I remember vividly just what it was like when I finally figured out that the Bible was not authored word for word by God's hand. It was my first year of seminary. I also remember thinking, "Oh crap, is the Bible even meaningful at all then anymore?" After a few deep breaths I gathered my frantic thoughts and moved forward.
Yes, the Bible is meaningful to me even though it wasn't dictated audibly by God to faithful trance-induced ancient writers. I can still look to the Bible on matters of faith and practice knowing that it was written by a haggle of misfits, outcasts, kings and wonderers over the span of hundreds of years. I haven't thrown out the Bible.
Over the course of my upbringing I was given lots of little peices of theological dogma and truths. With these peices I formed theological bricks and began to build my wall which represents my theology.
Rob Bell has been known to talk about this brick wall. He says that many of us are afraid that if we remove a brick from the wall the entire thing will colapse. And that's a scary feeling for most people to entertain, because our theology partially forms our world view, our life paradigm.
So, when I removed the brick that read, "Bible: authored by God," I was afraid everything would come crashing down.
But it didn't...
Unfortunately, the notion of a wall can carry with it the idea of keeping people or other ideas out. Theological stone-walling can lead to close-mindedness and judgmentalism, so this image doesn't quite do it for me.
Rather, I would like to pose the picture of a theological game of Jenga. If, in this game I remove the same piece that advocates divine authorship, I can dust it off, smooth an edge or two and re-place it on the top. Now, granted this takes some gentleness and a smooth hand, but I think it is the healthier way to operate.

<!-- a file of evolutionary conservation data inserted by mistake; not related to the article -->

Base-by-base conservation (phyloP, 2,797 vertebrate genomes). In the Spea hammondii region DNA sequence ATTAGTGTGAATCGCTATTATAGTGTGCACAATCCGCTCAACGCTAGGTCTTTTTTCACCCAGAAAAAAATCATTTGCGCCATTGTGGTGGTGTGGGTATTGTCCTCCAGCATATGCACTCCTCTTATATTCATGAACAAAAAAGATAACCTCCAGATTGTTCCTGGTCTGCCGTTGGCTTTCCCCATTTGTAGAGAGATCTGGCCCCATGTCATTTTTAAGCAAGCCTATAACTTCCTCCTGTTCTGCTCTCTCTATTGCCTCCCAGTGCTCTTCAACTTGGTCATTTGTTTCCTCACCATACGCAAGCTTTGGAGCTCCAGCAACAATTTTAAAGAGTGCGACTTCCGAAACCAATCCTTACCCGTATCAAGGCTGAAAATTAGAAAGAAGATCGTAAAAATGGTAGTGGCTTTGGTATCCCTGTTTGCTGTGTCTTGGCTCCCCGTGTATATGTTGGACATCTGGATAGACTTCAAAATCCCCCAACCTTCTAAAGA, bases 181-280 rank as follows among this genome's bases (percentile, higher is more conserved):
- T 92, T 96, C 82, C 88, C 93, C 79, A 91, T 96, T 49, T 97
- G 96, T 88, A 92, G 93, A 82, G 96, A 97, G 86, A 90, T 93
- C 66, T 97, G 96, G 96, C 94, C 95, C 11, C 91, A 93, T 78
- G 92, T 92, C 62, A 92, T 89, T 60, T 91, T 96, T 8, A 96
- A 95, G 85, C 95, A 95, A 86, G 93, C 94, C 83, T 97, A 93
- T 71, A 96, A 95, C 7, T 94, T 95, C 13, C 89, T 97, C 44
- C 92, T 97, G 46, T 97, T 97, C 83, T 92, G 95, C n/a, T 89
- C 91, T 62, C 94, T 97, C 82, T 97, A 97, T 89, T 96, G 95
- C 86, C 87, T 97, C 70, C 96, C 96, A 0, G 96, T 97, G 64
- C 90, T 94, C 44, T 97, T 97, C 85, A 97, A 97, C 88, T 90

I met many other people in college who for the first time took an academic course on the New Testament and came out as atheists. Their entire faith had been dashed in a 3 month class taught by just one person. I can only imagine that one or two pieces of their theological Jenga tower had been violently jerked out causing the rest to tumble. And this was sad for me to watch, especially as a college pastor in later years.
My hope for this post is that when our paradigms are challenged we won't throw out the divine baby with the theological bath water. There are many Jenga bricks from my childhood that still need to be taken out, examined, polished and put somewhere else. My sister is helping me with this process right now. I can confess that some of my peices have been discarded completely because they just didn't fit. And that's fine. It is a healthy process that we call growing in faith and understanding.
Maybe you have experienced your own Jenga tower topple. No doubt it was a painful process. Maybe yours is swaying and feels unsturdy. I wish I had a remedy to fix such a problem, but I don't. All I can say is I know it's a difficult process that brings you to a place of uncertainty, and nobody likes that feeling. I can only offer my story as hope or perhaps inspiration.
If you are swaying I'm happy to talk with you or suggest some books that helped me. Grace and peace to you.